Tagged with “history” (288)

  1. The Box That AI Lives In

    How could an 18th-century robot win at chess? By using a trick that big tech firms still pull on us today.

    In the new podcast The Secret History of the Future, from Slate and the Economist: Examine the history of tech to uncover stories that help us illuminate the present and predict the future. From the world’s first cyberattack in 1834 to 19th-century virtual reality, the Economist’s Tom Standage and Slate’s Seth Stevenson find the ancient ingenuity that our modern digital technology can learn from and expose age-old weaknesses we are already on a course to repeat.

    In the first episode: An 18th-century device called the Mechanical Turk convinced Europeans that a robot could play winning chess. But there was a trick. It’s a trick that companies like Amazon, Google, and Facebook still pull on us today. Guests include futurist Jaron Lanier and Luis von Ahn, founder of CAPTCHA and Duolingo.


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  2. The D-Day Crosswords (Entry 318.PR2019)

    In which a British newspaper mysteriously spends June 1944 printing top-secret World War II spoilers, and Ken fails to amuse John with a lengthy anagram about a sex scandal.


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  3. Ea-Nasir (Entry 390.LV1913)

    In which Sumeria’s shiftiest businessman keeps all his hate mail around for four thousand years, and Ken gets accused of counterfeiting by a local bookstore.


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  4. The Saint Helena Submarine Plot (Entry 1096.PS7719)

    In which Napoleon Bonaparte is disrespected by John’s mom, but almost rescued by an English smuggler in a steampunk submarine.


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  5. The Fourth Crusade (Entry 495.2T0203)

    In which a medieval crusade to Jerusalem goes off the rails and ends up sacking the world’s greatest Christian city instead.


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  6. Revisionist History Podcast: Analysis, Parapraxis, Elvis

    "The one song The King couldn’t sing."

    Elvis Presley returned from his years in the army to record one of his biggest hits, “Are You Lonesome Tonight?” But he could never quite get the lyrics right. Why? Revisionist History puts the King of Rock and Roll on the couch.


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  7. Revisionist History Podcast: Strong Verbs, Short Sentences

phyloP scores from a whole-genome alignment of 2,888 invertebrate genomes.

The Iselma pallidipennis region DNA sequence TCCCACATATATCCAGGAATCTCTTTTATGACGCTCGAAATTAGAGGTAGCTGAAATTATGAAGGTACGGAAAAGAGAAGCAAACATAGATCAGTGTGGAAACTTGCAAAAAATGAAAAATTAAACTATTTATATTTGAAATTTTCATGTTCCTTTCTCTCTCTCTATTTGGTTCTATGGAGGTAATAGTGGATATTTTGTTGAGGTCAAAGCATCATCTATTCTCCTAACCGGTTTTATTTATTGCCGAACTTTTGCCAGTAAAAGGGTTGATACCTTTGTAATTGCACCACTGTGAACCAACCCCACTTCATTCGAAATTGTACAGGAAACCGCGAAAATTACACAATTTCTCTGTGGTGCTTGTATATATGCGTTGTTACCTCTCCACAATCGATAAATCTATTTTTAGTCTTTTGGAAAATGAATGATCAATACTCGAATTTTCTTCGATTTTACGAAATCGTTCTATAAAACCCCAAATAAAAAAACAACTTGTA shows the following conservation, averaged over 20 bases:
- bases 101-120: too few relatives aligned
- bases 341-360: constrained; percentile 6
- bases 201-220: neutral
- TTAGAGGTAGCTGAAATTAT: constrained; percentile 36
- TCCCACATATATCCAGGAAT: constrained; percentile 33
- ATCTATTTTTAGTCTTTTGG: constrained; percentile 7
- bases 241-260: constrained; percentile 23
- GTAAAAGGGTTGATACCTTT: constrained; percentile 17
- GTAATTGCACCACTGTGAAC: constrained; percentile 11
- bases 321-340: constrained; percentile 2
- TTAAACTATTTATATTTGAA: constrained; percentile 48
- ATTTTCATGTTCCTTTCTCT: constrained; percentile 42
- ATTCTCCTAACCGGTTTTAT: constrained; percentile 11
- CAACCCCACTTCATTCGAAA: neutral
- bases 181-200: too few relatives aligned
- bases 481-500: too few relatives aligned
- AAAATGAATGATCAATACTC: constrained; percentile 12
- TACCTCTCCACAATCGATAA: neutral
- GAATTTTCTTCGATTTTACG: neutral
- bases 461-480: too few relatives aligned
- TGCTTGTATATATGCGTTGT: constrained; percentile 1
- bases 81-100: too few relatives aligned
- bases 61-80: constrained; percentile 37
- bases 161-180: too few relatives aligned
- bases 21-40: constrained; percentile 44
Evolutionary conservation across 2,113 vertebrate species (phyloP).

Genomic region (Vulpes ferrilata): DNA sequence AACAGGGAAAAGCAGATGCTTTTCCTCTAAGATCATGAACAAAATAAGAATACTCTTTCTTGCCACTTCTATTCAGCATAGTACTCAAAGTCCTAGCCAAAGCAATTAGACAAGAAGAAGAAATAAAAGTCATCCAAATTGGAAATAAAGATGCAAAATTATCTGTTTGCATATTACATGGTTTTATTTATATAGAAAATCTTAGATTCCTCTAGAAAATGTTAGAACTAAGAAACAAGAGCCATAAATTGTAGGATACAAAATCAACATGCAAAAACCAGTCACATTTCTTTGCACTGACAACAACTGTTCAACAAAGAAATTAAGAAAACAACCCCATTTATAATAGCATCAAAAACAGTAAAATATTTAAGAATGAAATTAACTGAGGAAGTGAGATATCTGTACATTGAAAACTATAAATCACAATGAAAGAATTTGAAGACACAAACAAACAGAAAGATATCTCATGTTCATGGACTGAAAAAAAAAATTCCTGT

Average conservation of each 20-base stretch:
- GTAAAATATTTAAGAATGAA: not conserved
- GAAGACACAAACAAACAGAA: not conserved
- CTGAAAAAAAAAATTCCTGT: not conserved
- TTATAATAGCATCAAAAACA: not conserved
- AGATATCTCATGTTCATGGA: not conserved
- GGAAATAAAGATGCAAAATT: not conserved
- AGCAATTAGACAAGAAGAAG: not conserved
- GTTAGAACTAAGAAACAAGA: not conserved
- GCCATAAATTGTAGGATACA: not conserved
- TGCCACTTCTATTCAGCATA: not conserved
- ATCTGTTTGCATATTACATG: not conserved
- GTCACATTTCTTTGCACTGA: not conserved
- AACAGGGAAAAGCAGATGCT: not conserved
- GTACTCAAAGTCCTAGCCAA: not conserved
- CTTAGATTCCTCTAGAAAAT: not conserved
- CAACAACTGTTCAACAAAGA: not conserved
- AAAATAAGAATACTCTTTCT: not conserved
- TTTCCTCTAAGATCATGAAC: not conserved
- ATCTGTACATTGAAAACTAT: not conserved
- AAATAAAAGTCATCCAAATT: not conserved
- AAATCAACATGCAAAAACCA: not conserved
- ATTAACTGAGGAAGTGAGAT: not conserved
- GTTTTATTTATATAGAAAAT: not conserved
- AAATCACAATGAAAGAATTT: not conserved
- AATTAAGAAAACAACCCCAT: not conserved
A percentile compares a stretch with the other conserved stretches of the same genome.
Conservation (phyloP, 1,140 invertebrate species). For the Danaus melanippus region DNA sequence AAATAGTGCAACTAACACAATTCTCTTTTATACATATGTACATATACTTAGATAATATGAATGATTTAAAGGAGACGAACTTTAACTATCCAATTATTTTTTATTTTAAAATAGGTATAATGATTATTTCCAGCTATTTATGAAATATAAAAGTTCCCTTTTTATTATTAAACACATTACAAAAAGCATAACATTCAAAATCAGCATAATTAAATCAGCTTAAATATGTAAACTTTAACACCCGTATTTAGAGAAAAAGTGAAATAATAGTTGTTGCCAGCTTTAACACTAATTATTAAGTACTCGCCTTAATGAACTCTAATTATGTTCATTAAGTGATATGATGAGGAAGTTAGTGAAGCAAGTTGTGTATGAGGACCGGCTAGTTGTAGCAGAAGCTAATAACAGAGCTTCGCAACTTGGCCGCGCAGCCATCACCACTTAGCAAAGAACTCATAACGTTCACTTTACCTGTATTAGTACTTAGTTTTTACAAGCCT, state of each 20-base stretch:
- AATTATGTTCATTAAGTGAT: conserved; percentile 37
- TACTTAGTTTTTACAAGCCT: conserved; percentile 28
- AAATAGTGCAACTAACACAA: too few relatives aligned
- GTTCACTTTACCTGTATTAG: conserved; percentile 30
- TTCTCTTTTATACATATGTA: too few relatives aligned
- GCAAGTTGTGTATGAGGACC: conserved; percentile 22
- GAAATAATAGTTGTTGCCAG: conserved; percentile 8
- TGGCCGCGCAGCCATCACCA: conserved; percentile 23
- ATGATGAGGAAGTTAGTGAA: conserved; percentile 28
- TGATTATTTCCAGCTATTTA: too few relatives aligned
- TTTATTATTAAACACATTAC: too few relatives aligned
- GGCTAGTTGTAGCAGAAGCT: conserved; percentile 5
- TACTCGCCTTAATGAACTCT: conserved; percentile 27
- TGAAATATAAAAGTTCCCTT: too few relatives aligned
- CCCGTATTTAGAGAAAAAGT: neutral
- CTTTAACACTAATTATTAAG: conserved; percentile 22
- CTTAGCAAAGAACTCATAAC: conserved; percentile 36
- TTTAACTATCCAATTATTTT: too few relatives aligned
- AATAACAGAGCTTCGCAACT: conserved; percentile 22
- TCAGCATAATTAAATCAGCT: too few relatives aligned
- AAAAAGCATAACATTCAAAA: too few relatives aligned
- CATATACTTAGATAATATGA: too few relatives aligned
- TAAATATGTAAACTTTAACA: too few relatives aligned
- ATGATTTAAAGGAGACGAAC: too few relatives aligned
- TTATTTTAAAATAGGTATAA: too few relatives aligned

"She was Joan of Arc, Madame Curie, and Florence Nightingale—all wrapped up in one."

    One long, hot afternoon on Capitol Hill, in the summer of 1991, the most powerful man in Congress took on the most powerful person in American science. Science won. What does it take to end a reign of terror? The science fraud panic of the 1990s, part two of two.


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  8. Revisionist History Podcast: The Imaginary Crimes of Margit Hamosh

    "Epidemics of fear repeat themselves. The first time as tragedy. The second time as farce. Margit Hamosh? Definitely farce."

    What was it that Margit Hamosh did? What was her alleged fraud? I have been going on and on about this case for a good 20 minutes now, and I haven’t told you. Do you know why? Because we didn’t know.


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  9. Revisionist History Podcast: Free Brian Williams

    "Sorry Dude, I don’t remember you being on my aircraft.’"

    NBC news anchor Brian Williams told a war story on national television. It wasn’t true. But does that make him a liar? Part two of Revisionist History’s memory series asks why we insist that lapses of memory must also be lapses of character.


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  10. Revisionist History Podcast: A Polite Word for Liar (Memory Part 1)

    "An early morning raid, a house-full of Nazis, the world’s greatest harmonica player, and a dashingly handsome undercover spy. What could possibly go wrong?’"

    One early morning in July of 1945, a group of Allied soldiers raided a rooming house full of Nazis in Munich. It ended in a ferocious gun battle. Or maybe this happened April of 1946. And maybe there weren’t Nazis in the house: maybe there were just some old women, knitting. And was there actually a gun battle? For the rest of their lives, two of the men who were there — a dashingly handsome undercover spy, and the world’s most famous harmonica player — argued about what really happened that night. This is part one of two episodes about memory, in which we try to get to the bottom of the mystery.


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